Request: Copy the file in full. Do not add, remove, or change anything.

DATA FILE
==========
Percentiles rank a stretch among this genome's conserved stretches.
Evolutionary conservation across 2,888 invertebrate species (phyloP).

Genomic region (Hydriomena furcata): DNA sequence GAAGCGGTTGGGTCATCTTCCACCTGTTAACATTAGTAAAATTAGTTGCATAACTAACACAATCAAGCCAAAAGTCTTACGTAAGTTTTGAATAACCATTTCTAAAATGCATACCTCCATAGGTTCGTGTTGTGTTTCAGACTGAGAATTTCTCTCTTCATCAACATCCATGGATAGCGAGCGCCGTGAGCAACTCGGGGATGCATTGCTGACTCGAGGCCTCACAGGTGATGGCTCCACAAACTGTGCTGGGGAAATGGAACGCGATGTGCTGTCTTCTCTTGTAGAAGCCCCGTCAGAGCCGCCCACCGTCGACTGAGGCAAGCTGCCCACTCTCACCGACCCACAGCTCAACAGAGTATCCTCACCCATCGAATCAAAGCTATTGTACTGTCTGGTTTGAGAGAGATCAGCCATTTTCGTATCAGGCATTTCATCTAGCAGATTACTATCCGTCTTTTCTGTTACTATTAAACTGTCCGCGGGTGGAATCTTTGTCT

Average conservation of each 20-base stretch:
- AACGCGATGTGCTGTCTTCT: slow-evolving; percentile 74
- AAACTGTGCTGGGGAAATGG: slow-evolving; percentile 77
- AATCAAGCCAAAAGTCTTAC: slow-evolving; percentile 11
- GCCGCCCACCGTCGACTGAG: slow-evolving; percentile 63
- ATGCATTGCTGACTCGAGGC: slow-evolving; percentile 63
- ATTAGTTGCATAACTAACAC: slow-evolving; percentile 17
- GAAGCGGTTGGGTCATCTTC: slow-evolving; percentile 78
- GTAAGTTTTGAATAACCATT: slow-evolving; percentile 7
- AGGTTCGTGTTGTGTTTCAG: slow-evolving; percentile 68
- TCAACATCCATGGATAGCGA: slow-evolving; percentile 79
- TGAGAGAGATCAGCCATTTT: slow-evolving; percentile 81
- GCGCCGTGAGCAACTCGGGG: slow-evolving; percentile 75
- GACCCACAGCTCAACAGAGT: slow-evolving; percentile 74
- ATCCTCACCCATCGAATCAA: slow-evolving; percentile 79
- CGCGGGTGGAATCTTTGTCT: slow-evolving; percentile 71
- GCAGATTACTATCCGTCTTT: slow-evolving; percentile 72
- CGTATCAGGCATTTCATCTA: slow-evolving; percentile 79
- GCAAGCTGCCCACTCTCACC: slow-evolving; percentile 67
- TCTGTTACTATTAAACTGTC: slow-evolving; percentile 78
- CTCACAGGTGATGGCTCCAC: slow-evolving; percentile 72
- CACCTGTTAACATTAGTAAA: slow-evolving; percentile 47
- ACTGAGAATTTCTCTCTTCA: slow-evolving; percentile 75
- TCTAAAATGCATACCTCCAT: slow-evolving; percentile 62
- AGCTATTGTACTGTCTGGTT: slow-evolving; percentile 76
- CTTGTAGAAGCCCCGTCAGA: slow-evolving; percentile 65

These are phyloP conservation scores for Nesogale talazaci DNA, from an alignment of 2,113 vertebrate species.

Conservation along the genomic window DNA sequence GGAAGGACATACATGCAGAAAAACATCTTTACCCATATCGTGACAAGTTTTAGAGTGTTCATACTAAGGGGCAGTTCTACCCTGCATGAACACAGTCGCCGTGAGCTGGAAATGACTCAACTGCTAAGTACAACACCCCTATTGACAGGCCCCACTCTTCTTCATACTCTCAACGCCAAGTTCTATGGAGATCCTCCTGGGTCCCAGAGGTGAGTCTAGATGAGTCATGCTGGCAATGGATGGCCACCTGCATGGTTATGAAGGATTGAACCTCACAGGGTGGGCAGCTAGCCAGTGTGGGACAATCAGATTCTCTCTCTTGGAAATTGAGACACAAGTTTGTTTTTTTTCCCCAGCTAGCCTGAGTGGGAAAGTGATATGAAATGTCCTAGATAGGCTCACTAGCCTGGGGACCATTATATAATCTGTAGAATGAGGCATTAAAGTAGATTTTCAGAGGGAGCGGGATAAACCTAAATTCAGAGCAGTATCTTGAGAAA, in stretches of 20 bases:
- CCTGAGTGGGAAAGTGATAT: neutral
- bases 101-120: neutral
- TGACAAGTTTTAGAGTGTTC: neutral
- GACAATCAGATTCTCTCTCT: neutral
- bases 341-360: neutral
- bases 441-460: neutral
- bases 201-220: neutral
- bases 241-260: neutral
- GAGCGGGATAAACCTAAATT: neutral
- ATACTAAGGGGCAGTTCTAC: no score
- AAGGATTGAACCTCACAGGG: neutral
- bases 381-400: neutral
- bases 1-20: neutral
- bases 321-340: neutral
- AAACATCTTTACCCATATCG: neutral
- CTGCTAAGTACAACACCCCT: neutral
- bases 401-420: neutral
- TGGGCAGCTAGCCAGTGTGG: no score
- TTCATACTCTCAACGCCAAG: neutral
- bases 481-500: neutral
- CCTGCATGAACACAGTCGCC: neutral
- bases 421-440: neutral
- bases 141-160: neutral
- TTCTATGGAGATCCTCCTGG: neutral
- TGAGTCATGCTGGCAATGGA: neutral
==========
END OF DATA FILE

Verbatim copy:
Percentiles rank a stretch among this genome's conserved stretches.
Evolutionary conservation across 2,888 invertebrate species (phyloP).

Genomic region (Hydriomena furcata): DNA sequence GAAGCGGTTGGGTCATCTTCCACCTGTTAACATTAGTAAAATTAGTTGCATAACTAACACAATCAAGCCAAAAGTCTTACGTAAGTTTTGAATAACCATTTCTAAAATGCATACCTCCATAGGTTCGTGTTGTGTTTCAGACTGAGAATTTCTCTCTTCATCAACATCCATGGATAGCGAGCGCCGTGAGCAACTCGGGGATGCATTGCTGACTCGAGGCCTCACAGGTGATGGCTCCACAAACTGTGCTGGGGAAATGGAACGCGATGTGCTGTCTTCTCTTGTAGAAGCCCCGTCAGAGCCGCCCACCGTCGACTGAGGCAAGCTGCCCACTCTCACCGACCCACAGCTCAACAGAGTATCCTCACCCATCGAATCAAAGCTATTGTACTGTCTGGTTTGAGAGAGATCAGCCATTTTCGTATCAGGCATTTCATCTAGCAGATTACTATCCGTCTTTTCTGTTACTATTAAACTGTCCGCGGGTGGAATCTTTGTCT

Average conservation of each 20-base stretch:
- AACGCGATGTGCTGTCTTCT: slow-evolving; percentile 74
- AAACTGTGCTGGGGAAATGG: slow-evolving; percentile 77
- AATCAAGCCAAAAGTCTTAC: slow-evolving; percentile 11
- GCCGCCCACCGTCGACTGAG: slow-evolving; percentile 63
- ATGCATTGCTGACTCGAGGC: slow-evolving; percentile 63
- ATTAGTTGCATAACTAACAC: slow-evolving; percentile 17
- GAAGCGGTTGGGTCATCTTC: slow-evolving; percentile 78
- GTAAGTTTTGAATAACCATT: slow-evolving; percentile 7
- AGGTTCGTGTTGTGTTTCAG: slow-evolving; percentile 68
- TCAACATCCATGGATAGCGA: slow-evolving; percentile 79
- TGAGAGAGATCAGCCATTTT: slow-evolving; percentile 81
- GCGCCGTGAGCAACTCGGGG: slow-evolving; percentile 75
- GACCCACAGCTCAACAGAGT: slow-evolving; percentile 74
- ATCCTCACCCATCGAATCAA: slow-evolving; percentile 79
- CGCGGGTGGAATCTTTGTCT: slow-evolving; percentile 71
- GCAGATTACTATCCGTCTTT: slow-evolving; percentile 72
- CGTATCAGGCATTTCATCTA: slow-evolving; percentile 79
- GCAAGCTGCCCACTCTCACC: slow-evolving; percentile 67
- TCTGTTACTATTAAACTGTC: slow-evolving; percentile 78
- CTCACAGGTGATGGCTCCAC: slow-evolving; percentile 72
- CACCTGTTAACATTAGTAAA: slow-evolving; percentile 47
- ACTGAGAATTTCTCTCTTCA: slow-evolving; percentile 75
- TCTAAAATGCATACCTCCAT: slow-evolving; percentile 62
- AGCTATTGTACTGTCTGGTT: slow-evolving; percentile 76
- CTTGTAGAAGCCCCGTCAGA: slow-evolving; percentile 65

These are phyloP conservation scores for Nesogale talazaci DNA, from an alignment of 2,113 vertebrate species.

Conservation along the genomic window DNA sequence GGAAGGACATACATGCAGAAAAACATCTTTACCCATATCGTGACAAGTTTTAGAGTGTTCATACTAAGGGGCAGTTCTACCCTGCATGAACACAGTCGCCGTGAGCTGGAAATGACTCAACTGCTAAGTACAACACCCCTATTGACAGGCCCCACTCTTCTTCATACTCTCAACGCCAAGTTCTATGGAGATCCTCCTGGGTCCCAGAGGTGAGTCTAGATGAGTCATGCTGGCAATGGATGGCCACCTGCATGGTTATGAAGGATTGAACCTCACAGGGTGGGCAGCTAGCCAGTGTGGGACAATCAGATTCTCTCTCTTGGAAATTGAGACACAAGTTTGTTTTTTTTCCCCAGCTAGCCTGAGTGGGAAAGTGATATGAAATGTCCTAGATAGGCTCACTAGCCTGGGGACCATTATATAATCTGTAGAATGAGGCATTAAAGTAGATTTTCAGAGGGAGCGGGATAAACCTAAATTCAGAGCAGTATCTTGAGAAA, in stretches of 20 bases:
- CCTGAGTGGGAAAGTGATAT: neutral
- bases 101-120: neutral
- TGACAAGTTTTAGAGTGTTC: neutral
- GACAATCAGATTCTCTCTCT: neutral
- bases 341-360: neutral
- bases 441-460: neutral
- bases 201-220: neutral
- bases 241-260: neutral
- GAGCGGGATAAACCTAAATT: neutral
- ATACTAAGGGGCAGTTCTAC: no score
- AAGGATTGAACCTCACAGGG: neutral
- bases 381-400: neutral
- bases 1-20: neutral
- bases 321-340: neutral
- AAACATCTTTACCCATATCG: neutral
- CTGCTAAGTACAACACCCCT: neutral
- bases 401-420: neutral
- TGGGCAGCTAGCCAGTGTGG: no score
- TTCATACTCTCAACGCCAAG: neutral
- bases 481-500: neutral
- CCTGCATGAACACAGTCGCC: neutral
- bases 421-440: neutral
- bases 141-160: neutral
- TTCTATGGAGATCCTCCTGG: neutral
- TGAGTCATGCTGGCAATGGA: neutral